Especially today, I know that prejudice exists, but to this extreme and this contrived…I’m not sure. I guess I’m not sure because I have not experienced it enough to be convinced yet. When I read a friend’s testimony of falling victim to racial prejudice I lean towards believing everything they tell me. I guess it’s this movie, Crash, that left me feeling dubious and maybe that’s because the circumstances seem way too forced.

A racist cop (Matt Dillon) will pull over a well to do Muslim man (Terrence Howard) driving a high priced SUV and perform a sobriety test for no reason. Then the cop will deliberately frisk the man’s wife (Thandie Newton) with digital penetration. The next day, it’ll just happen to be that this woman will have no choice but to be rescued from a burning car by this same racist cop. Now I’m supposed to believe that the racist cop is not so bad, and the woman learns to become more tolerant. Well gee, thank heavens for coincidences!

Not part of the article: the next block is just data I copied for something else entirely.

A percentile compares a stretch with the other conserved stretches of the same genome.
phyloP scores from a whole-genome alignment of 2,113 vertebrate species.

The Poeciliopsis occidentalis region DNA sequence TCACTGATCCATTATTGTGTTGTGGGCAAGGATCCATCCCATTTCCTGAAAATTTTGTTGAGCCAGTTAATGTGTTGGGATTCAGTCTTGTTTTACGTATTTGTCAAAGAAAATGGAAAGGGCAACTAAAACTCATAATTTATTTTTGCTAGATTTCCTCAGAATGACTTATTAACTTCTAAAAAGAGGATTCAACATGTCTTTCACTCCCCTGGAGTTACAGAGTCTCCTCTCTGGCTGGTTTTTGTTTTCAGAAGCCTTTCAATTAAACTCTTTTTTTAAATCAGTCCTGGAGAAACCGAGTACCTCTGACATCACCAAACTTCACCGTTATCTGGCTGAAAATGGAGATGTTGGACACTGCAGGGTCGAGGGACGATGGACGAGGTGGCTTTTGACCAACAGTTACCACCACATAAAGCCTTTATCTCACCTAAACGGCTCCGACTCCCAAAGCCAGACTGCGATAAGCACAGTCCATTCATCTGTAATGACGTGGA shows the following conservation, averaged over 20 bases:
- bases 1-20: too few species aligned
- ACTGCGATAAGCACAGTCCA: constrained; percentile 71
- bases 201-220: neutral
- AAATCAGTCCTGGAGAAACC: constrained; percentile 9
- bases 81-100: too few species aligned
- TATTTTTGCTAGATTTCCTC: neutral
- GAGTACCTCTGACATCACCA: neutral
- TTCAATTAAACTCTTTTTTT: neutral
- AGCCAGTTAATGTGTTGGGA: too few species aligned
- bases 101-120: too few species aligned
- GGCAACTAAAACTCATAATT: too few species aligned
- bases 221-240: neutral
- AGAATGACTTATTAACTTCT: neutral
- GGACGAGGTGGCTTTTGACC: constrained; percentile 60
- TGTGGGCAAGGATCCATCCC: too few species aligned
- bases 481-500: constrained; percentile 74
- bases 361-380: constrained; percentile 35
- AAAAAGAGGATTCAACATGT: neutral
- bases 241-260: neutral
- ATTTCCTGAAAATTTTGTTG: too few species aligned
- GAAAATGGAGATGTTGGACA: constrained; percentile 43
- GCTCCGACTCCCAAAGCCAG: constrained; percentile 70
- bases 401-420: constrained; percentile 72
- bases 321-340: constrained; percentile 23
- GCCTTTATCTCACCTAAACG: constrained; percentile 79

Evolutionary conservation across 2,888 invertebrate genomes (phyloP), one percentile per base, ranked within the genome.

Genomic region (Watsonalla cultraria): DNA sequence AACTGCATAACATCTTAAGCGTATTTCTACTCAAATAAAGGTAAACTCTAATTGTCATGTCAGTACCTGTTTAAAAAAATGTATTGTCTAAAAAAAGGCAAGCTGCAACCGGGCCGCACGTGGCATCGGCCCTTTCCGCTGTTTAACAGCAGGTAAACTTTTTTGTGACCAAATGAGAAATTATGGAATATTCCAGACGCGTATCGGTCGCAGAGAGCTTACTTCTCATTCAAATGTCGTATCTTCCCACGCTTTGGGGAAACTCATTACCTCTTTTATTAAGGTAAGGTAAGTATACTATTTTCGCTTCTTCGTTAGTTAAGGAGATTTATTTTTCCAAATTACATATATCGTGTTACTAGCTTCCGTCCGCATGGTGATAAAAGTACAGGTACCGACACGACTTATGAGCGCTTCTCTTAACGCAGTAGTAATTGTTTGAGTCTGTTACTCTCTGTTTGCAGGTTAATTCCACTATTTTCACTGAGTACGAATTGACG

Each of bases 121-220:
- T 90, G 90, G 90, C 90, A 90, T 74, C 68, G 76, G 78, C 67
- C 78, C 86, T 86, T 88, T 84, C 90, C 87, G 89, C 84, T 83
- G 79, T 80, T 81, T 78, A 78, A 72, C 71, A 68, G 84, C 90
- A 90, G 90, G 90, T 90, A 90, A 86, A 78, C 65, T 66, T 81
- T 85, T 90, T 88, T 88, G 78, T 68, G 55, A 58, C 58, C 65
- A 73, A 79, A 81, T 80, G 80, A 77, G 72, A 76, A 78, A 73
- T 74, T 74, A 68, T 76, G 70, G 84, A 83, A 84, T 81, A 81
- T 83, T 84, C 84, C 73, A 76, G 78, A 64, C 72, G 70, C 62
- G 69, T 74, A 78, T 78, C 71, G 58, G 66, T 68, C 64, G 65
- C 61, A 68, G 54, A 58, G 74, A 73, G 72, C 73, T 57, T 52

The Muslim man (a television show director) gets car jacked the following day, and in a tense pull over moment he’s mistaken as the criminal. Fortunately, the partner of the racist cop (Ryan Phillipe) is there to subdue the situation. I’m sorry, but life doesn’t work out to be this tidy. Call me cynical, but more often than not we are not given a second chance at first impressions.

One of the real car jackers (Chris “Ludacris” Bridges) gets a moment of clarity and suddenly he’s generously giving out his last forty dollars to a group of Asian people being held in a van for human trafficking. Forgive me. If I want to begin respecting this car jacker who has held multiple people at gun point and even runs over a man, only to toss him out on the drive up to the Emergency Room, I’ll be more apt to do so if the criminal turns himself in.